Dan Gilbert, billionaire founder of Quicken Loans and champion of downtown Detroit commercial real estate, last week announced he will buy the long-vacant 38-story Book Tower skyscraper and two other adjacent buildings on Washington Boulevard.
Unmasking the Motor City: New mapping software by LOVELAND Technologies is helping to fight blight in Detroit
Detroit is in the midst of the single-largest tax foreclosure in American History. More than 60,000 foreclosed properties are clustered in the Motor City. The threat of eviction looms over remaining inhabitants and poses the larger long-term threat of a spike in homelessness. The root of the problem—unpaid property taxes—seems untenable when viewed alongside the resulting greater city-wide disaster.
The curators of the 2016 US Pavilion at the 15th Venice Architecture Biennale have announced an open call for proposals for the exhibition The Architectural Imagination. They are looking for speculative projects that use Detroit as a testing ground for new modes of urbanism that could have application around the world.
The implosion of an historic Detroit hotel on Saturday helped clear the way for a $650 million hockey arena that developers say will more than pay for itself in economic ripple effects, but critics see the demolition as the latest casualty of an ill-conceived scheme receiving public financing.
BREAKING: Davidson and Ponce de Leon to Curate the U.S. Pavilion Exhibition in the 15th International Architecture Biennale in Venice
Call it the Floating City meets Motor City. The U.S. Department of State selected the Taubman College of Architecture and Urban Planning at the University of Michigan to organize the exhibition of the United States Pavilion in the 2016 Venice Architecture Biennale. Curators Cynthia Davidson and Monica Ponce de Leon take Detroit as their starting point. Out of the ashes of Motown and Ford comes an urban archetype that provokes the exhibition title: “The Architectural Imagination.”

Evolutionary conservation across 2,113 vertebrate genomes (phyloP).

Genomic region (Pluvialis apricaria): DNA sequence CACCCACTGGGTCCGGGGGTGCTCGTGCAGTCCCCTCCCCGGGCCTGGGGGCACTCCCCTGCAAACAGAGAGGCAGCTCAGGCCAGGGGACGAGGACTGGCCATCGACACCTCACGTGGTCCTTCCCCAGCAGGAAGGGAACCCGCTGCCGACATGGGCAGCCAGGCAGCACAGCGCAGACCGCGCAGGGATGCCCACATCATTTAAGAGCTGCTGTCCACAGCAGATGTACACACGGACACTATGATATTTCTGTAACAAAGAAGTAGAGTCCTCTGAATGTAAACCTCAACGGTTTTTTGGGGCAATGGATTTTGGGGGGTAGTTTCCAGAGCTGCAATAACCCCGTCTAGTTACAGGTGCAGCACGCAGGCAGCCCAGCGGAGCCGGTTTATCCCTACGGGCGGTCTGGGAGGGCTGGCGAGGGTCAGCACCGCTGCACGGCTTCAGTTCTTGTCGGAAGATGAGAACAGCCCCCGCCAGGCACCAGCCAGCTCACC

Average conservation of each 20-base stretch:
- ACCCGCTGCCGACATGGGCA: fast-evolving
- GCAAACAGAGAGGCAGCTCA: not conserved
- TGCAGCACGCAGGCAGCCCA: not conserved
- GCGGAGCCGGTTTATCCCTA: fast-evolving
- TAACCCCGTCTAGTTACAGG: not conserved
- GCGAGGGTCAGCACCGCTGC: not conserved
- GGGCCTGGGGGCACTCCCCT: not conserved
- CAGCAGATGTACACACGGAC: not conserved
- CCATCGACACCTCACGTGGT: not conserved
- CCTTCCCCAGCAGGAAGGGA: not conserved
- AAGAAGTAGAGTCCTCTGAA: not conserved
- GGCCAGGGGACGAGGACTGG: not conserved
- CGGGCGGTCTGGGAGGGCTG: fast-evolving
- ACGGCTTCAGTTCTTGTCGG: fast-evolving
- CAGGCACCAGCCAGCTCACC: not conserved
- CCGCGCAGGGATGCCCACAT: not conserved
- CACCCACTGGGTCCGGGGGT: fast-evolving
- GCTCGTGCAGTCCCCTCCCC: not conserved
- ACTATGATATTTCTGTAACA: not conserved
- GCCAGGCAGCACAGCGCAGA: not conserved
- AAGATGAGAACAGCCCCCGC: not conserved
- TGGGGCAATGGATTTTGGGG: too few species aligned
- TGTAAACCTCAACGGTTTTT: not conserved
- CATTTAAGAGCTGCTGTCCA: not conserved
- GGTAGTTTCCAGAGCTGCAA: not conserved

When the Future had Fins: American Automotive Designs and Concepts, 1959-1973
Christopher West Mount Gallery, Pacific Design Center
8687 Melrose Avenue, West Hollywood, CA
Through May 20
Once upon a time the American car industry was king. Nothing captures the prestige, aspirations, and mythology of Detroit’s heyday quite like the working sketches and drawings used to develop and promote the land boats we used to call automobiles.
Today, AN reported on Detroit’s lone house designed by architect Paul Rudolph called the Parcells House. According to our article, “The waterfront home faces Lake Saint Clair and was designed to give waterfront views to almost every room. As the home sits on a lot at the end of a cul-de-sac where heavy plantings and trees cover the driveway and maintain privacy, it is, for the most part, only viewable by boat.” Check out a slideshow of the inside and outside of the house below and be sure to learn more about the property, currently on the market, over here.
Detroit’s Michigan Theatre remains iconic, but not for the reasons that made it so during its early 20th century heyday. Now the opulent 1926 concert hall holds parked cars instead of theater-goers. Will it remain a symbol of Detroit’s struggle to recover from long-term disinvestment, or could it become emblematic of the city’s resilience?
[Editor’s Note: The following comment was left on archpaper.com in response to the editorial “Motoring Toward Destruction?” (AN 08_06.05.2014), which parsed the wisdom of Detroit’s blight removal program.Opinions expressed in letters to the editor do not necessarily reflect the opinions or sentiments of the newspaper. AN welcomes reader letters, which could appear in our regional print editions. To share your opinion, please email email@example.com. ]
I’m failing to find a thesis in here, other than wholesale demolition = bad, which is something we’re well aware of. Other considerations that weren’t even mentioned in this are aspects of public safety (arson and the use of dilapidated structures in which to commit crimes, peddle drugs, etc.) and the question of revenue (clearing blighted structures for redevelopment). The article even mentions that of the 80,000 blighted structures, we’re attempting to save more than half.